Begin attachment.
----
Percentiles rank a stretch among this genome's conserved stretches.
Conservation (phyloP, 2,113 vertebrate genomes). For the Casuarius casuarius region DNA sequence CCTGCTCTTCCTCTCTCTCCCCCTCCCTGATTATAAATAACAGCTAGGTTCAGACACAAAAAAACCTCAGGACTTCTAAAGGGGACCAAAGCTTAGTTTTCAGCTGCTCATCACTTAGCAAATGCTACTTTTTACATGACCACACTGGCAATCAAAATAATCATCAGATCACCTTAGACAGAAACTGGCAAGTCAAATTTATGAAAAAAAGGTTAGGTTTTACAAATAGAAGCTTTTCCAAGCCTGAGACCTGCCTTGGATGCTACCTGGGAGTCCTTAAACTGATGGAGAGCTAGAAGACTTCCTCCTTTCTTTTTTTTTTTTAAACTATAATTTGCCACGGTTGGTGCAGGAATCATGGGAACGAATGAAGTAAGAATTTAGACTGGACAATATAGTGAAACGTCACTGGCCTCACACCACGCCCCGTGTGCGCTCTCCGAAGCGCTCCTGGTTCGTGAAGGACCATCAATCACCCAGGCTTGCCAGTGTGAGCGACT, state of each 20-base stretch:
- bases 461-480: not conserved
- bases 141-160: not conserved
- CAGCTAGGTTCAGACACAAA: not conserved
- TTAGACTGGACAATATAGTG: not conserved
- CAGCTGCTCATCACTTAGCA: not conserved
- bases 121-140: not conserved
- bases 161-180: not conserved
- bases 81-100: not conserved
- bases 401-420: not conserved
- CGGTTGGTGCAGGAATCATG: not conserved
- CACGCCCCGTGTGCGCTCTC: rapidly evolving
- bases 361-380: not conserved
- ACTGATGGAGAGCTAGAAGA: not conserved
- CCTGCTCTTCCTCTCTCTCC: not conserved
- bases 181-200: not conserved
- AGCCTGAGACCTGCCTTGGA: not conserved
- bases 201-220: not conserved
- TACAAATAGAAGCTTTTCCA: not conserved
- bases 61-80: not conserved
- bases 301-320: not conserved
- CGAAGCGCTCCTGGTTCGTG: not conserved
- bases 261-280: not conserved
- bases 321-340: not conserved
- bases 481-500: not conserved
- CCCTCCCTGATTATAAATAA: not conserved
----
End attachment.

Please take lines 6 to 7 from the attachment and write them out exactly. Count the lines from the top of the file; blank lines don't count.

- TTAGACTGGACAATATAGTG: not conserved
- CAGCTGCTCATCACTTAGCA: not conserved